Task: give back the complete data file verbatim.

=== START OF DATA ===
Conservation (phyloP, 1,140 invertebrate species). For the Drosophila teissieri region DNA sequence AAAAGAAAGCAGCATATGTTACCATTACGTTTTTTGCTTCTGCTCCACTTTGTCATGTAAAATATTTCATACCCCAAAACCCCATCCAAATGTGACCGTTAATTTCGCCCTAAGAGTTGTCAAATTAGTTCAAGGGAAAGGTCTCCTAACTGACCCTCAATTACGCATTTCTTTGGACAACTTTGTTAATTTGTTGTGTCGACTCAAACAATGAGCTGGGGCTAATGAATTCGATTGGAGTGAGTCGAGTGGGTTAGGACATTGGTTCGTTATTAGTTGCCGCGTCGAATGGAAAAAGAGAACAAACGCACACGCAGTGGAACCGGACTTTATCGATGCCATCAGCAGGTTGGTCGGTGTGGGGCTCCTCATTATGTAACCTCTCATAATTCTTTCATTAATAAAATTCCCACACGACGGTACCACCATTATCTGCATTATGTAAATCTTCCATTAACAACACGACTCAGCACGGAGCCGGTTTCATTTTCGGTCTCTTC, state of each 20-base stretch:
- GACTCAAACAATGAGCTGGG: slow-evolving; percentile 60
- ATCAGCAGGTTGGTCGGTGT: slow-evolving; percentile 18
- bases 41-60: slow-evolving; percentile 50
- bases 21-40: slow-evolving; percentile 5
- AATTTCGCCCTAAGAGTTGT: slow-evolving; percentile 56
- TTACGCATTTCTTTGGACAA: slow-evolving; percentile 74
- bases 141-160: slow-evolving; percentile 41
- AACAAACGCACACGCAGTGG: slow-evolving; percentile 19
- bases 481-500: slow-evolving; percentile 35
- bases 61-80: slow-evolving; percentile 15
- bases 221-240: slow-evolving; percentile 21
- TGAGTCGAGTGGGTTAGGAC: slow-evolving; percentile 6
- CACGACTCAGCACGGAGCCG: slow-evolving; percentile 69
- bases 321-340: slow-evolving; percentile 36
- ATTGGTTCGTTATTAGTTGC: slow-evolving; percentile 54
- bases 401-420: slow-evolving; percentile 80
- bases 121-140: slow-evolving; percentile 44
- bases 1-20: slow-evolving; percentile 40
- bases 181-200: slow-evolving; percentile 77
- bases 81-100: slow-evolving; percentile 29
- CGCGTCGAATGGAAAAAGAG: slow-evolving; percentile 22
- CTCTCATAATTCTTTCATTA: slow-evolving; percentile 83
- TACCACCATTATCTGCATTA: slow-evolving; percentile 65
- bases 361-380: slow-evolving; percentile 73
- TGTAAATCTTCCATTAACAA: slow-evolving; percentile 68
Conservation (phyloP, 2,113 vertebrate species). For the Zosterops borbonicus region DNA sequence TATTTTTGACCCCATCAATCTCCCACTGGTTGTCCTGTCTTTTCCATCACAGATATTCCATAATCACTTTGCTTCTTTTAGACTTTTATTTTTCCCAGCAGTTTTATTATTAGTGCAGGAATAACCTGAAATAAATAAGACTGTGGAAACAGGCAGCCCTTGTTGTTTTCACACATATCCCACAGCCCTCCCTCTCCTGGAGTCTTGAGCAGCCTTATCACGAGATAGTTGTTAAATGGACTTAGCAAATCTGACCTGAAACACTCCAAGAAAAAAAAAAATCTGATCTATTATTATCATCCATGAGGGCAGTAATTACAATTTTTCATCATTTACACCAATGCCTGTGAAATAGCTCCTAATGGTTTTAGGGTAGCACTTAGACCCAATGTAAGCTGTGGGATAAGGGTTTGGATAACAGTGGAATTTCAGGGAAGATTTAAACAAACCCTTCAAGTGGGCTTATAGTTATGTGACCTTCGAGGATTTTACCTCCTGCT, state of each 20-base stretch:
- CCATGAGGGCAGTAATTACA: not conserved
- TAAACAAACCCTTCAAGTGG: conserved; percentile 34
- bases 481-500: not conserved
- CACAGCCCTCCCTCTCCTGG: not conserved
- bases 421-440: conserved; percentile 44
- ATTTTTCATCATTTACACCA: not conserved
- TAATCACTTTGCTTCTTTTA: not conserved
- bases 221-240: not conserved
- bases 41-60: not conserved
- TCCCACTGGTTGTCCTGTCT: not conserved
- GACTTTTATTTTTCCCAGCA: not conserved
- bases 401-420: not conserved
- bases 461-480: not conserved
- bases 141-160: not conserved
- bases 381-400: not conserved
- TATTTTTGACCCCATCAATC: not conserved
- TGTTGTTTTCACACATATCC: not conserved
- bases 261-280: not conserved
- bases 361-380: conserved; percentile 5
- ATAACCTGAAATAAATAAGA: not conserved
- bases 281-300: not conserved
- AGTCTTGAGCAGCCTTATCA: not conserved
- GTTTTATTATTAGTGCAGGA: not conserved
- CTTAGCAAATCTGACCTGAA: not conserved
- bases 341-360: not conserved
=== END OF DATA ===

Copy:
Conservation (phyloP, 1,140 invertebrate species). For the Drosophila teissieri region DNA sequence AAAAGAAAGCAGCATATGTTACCATTACGTTTTTTGCTTCTGCTCCACTTTGTCATGTAAAATATTTCATACCCCAAAACCCCATCCAAATGTGACCGTTAATTTCGCCCTAAGAGTTGTCAAATTAGTTCAAGGGAAAGGTCTCCTAACTGACCCTCAATTACGCATTTCTTTGGACAACTTTGTTAATTTGTTGTGTCGACTCAAACAATGAGCTGGGGCTAATGAATTCGATTGGAGTGAGTCGAGTGGGTTAGGACATTGGTTCGTTATTAGTTGCCGCGTCGAATGGAAAAAGAGAACAAACGCACACGCAGTGGAACCGGACTTTATCGATGCCATCAGCAGGTTGGTCGGTGTGGGGCTCCTCATTATGTAACCTCTCATAATTCTTTCATTAATAAAATTCCCACACGACGGTACCACCATTATCTGCATTATGTAAATCTTCCATTAACAACACGACTCAGCACGGAGCCGGTTTCATTTTCGGTCTCTTC, state of each 20-base stretch:
- GACTCAAACAATGAGCTGGG: slow-evolving; percentile 60
- ATCAGCAGGTTGGTCGGTGT: slow-evolving; percentile 18
- bases 41-60: slow-evolving; percentile 50
- bases 21-40: slow-evolving; percentile 5
- AATTTCGCCCTAAGAGTTGT: slow-evolving; percentile 56
- TTACGCATTTCTTTGGACAA: slow-evolving; percentile 74
- bases 141-160: slow-evolving; percentile 41
- AACAAACGCACACGCAGTGG: slow-evolving; percentile 19
- bases 481-500: slow-evolving; percentile 35
- bases 61-80: slow-evolving; percentile 15
- bases 221-240: slow-evolving; percentile 21
- TGAGTCGAGTGGGTTAGGAC: slow-evolving; percentile 6
- CACGACTCAGCACGGAGCCG: slow-evolving; percentile 69
- bases 321-340: slow-evolving; percentile 36
- ATTGGTTCGTTATTAGTTGC: slow-evolving; percentile 54
- bases 401-420: slow-evolving; percentile 80
- bases 121-140: slow-evolving; percentile 44
- bases 1-20: slow-evolving; percentile 40
- bases 181-200: slow-evolving; percentile 77
- bases 81-100: slow-evolving; percentile 29
- CGCGTCGAATGGAAAAAGAG: slow-evolving; percentile 22
- CTCTCATAATTCTTTCATTA: slow-evolving; percentile 83
- TACCACCATTATCTGCATTA: slow-evolving; percentile 65
- bases 361-380: slow-evolving; percentile 73
- TGTAAATCTTCCATTAACAA: slow-evolving; percentile 68
Conservation (phyloP, 2,113 vertebrate species). For the Zosterops borbonicus region DNA sequence TATTTTTGACCCCATCAATCTCCCACTGGTTGTCCTGTCTTTTCCATCACAGATATTCCATAATCACTTTGCTTCTTTTAGACTTTTATTTTTCCCAGCAGTTTTATTATTAGTGCAGGAATAACCTGAAATAAATAAGACTGTGGAAACAGGCAGCCCTTGTTGTTTTCACACATATCCCACAGCCCTCCCTCTCCTGGAGTCTTGAGCAGCCTTATCACGAGATAGTTGTTAAATGGACTTAGCAAATCTGACCTGAAACACTCCAAGAAAAAAAAAAATCTGATCTATTATTATCATCCATGAGGGCAGTAATTACAATTTTTCATCATTTACACCAATGCCTGTGAAATAGCTCCTAATGGTTTTAGGGTAGCACTTAGACCCAATGTAAGCTGTGGGATAAGGGTTTGGATAACAGTGGAATTTCAGGGAAGATTTAAACAAACCCTTCAAGTGGGCTTATAGTTATGTGACCTTCGAGGATTTTACCTCCTGCT, state of each 20-base stretch:
- CCATGAGGGCAGTAATTACA: not conserved
- TAAACAAACCCTTCAAGTGG: conserved; percentile 34
- bases 481-500: not conserved
- CACAGCCCTCCCTCTCCTGG: not conserved
- bases 421-440: conserved; percentile 44
- ATTTTTCATCATTTACACCA: not conserved
- TAATCACTTTGCTTCTTTTA: not conserved
- bases 221-240: not conserved
- bases 41-60: not conserved
- TCCCACTGGTTGTCCTGTCT: not conserved
- GACTTTTATTTTTCCCAGCA: not conserved
- bases 401-420: not conserved
- bases 461-480: not conserved
- bases 141-160: not conserved
- bases 381-400: not conserved
- TATTTTTGACCCCATCAATC: not conserved
- TGTTGTTTTCACACATATCC: not conserved
- bases 261-280: not conserved
- bases 361-380: conserved; percentile 5
- ATAACCTGAAATAAATAAGA: not conserved
- bases 281-300: not conserved
- AGTCTTGAGCAGCCTTATCA: not conserved
- GTTTTATTATTAGTGCAGGA: not conserved
- CTTAGCAAATCTGACCTGAA: not conserved
- bases 341-360: not conserved